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Posts from the ‘Faith’ Category

Inside Out

“Look to the lilies how they grow!” – David Macbeth Moir

Like many public spaces, Como Conservatory is locked down. We often run/walk by to see if the windows are cracked so we can peer inside to see the beautiful flowers and breathe in the fragrance. Outside looking in.

Flowers, nature, friends, families, dogs, prayers, long walks and runs, music, poetry, fresh air are sources of light that have always filled us up. Our awareness of these blessings is more vivid now. Accept the good and the challenging days as they come anchored in hope. Find joy in ordinary moments, not looking too far back or too far ahead.

Look inside yourself with mercy and grace, see the beautiful flowers, take a deep breathe. Each one of us is doing the very best we can in this moment. It’s the first pandemic in our lifetime so there’s no script on how it should work. We have the strength, resilience and capacity to get to the other side so keep going, no matter what!

One of my favorite poems is Mary Oliver’s Wild Geese:

You do not have to be good.

You do not have to walk on your knees

for a hundred miles through the desert repenting.

You only have to let the soft animal of your body

love what it loves.

Tell me about despair, yours, and I will tell you mine.

Meanwhile the world goes on.

Meanwhile the sun and the clear pebbles of the rain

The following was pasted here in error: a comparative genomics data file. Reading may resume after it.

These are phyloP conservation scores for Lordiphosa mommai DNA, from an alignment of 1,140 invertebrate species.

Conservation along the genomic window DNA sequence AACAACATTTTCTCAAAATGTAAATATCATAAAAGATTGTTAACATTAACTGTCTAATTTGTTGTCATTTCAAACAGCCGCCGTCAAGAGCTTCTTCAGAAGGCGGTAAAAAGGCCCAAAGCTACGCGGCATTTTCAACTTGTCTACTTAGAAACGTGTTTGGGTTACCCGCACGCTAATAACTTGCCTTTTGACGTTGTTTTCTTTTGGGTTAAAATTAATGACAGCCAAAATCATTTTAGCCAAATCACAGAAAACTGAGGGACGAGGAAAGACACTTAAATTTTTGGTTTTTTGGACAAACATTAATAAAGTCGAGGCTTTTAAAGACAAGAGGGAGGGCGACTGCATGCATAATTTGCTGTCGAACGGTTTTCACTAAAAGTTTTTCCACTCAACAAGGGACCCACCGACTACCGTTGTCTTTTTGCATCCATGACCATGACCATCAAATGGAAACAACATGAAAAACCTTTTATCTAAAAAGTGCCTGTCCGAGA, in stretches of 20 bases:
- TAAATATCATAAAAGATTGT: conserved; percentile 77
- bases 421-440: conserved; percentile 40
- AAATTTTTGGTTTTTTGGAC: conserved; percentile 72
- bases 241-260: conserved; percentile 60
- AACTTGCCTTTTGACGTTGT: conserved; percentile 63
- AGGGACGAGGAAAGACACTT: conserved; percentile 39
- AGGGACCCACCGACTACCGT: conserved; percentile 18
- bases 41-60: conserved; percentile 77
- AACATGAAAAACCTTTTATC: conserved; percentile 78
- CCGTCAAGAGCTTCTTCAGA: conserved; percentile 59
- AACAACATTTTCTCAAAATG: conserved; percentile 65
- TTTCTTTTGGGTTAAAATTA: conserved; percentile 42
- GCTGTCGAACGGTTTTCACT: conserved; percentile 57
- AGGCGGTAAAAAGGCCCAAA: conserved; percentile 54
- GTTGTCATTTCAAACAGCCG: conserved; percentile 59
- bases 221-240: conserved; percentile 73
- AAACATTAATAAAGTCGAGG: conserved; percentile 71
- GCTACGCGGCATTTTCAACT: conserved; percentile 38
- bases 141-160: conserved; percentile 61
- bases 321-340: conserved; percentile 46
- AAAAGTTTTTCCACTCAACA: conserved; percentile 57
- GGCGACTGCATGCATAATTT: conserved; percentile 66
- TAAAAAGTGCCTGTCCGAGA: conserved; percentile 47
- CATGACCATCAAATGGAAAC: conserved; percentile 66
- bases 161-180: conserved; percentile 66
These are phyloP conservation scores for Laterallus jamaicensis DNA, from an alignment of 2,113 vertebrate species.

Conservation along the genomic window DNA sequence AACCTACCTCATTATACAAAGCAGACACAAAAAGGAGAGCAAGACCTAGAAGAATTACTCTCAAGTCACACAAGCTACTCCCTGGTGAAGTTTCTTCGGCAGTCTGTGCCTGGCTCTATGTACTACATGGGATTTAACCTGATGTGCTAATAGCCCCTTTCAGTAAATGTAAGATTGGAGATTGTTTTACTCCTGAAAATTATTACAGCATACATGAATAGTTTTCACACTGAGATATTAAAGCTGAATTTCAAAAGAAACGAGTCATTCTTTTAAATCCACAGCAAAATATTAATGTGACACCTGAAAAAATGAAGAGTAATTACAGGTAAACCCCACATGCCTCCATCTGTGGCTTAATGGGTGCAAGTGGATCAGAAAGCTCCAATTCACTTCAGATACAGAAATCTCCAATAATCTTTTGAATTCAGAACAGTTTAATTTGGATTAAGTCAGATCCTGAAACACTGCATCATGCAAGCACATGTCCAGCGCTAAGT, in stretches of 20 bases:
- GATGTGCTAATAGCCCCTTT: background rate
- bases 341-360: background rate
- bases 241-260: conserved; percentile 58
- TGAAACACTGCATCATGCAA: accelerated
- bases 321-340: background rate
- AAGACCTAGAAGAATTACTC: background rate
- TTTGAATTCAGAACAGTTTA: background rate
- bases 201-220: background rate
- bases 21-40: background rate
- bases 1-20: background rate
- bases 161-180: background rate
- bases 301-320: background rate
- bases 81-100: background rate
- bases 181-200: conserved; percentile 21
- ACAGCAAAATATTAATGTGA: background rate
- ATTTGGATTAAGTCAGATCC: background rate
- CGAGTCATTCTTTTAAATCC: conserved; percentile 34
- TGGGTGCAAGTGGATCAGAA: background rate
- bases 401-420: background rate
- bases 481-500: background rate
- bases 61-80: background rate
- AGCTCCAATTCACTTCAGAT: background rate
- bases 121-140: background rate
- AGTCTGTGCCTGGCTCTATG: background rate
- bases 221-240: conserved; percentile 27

are moving across the landscapes,

over the prairies and the deep trees,

the mountains and the rivers.

Meanwhile the wild geese, high in the clean blue air,

are heading home again.

Whoever you are, no matter how lonely,

the world offers itself to your imagination,

calls to you like the wild geese, harsh and exciting –

over and over announcing your place

in the family of things.

Perspective

“Because of the dog’s joyfulness, our own is increased. It is no small gift. It is not the least reason why we should honor as well as love the dog of our own life, and the dog down the street, and all the dogs not yet born. What would the world be like without music or rivers or the green and tender grass? What would this world be like without dogs?” ― Mary Oliver, Dog Songs

“Pray thee, spare, thyself at times: for it becomes a wise man sometimes to relax the high pressure of his attention to work.” – Thomas Aquinas

When we settle in and settle down, allowing relaxation to restore and rejuvenate, we gain new perspective. A shift, a turn of the head and the world becomes new from the inside out. Don’t waste days wallowing, wading and willowing. Rest up, look up and relax. It’s all good and going to be good with the fullness of time. In the meantime, let go and relax.

This public service announcement is brought to you by my life coaches Abby and Sasha – the model fun makers and relaxation queens. Lighten up, it makes the journey so much sweeter.

“We will be more successful in all our endeavors if we can let go of the habit of running all the time, and take little pauses to relax and re-center ourselves. And we’ll also have a lot more joy in living.” – Thich Nhat Hanh

“To have faith is to trust yourself to the water. When you swim you don’t grab hold of the water, because if you do you will sink and drown. Instead you relax, and float.” – Alan Watts

Simple. Real. Optimism.

“Where there’s hope, there’s life. It fills us with fresh courage and makes us strong again.” – Anne Frank

“I must uphold my ideals, for perhaps the time will come when I shall be able to carry them out.” – Anne Frank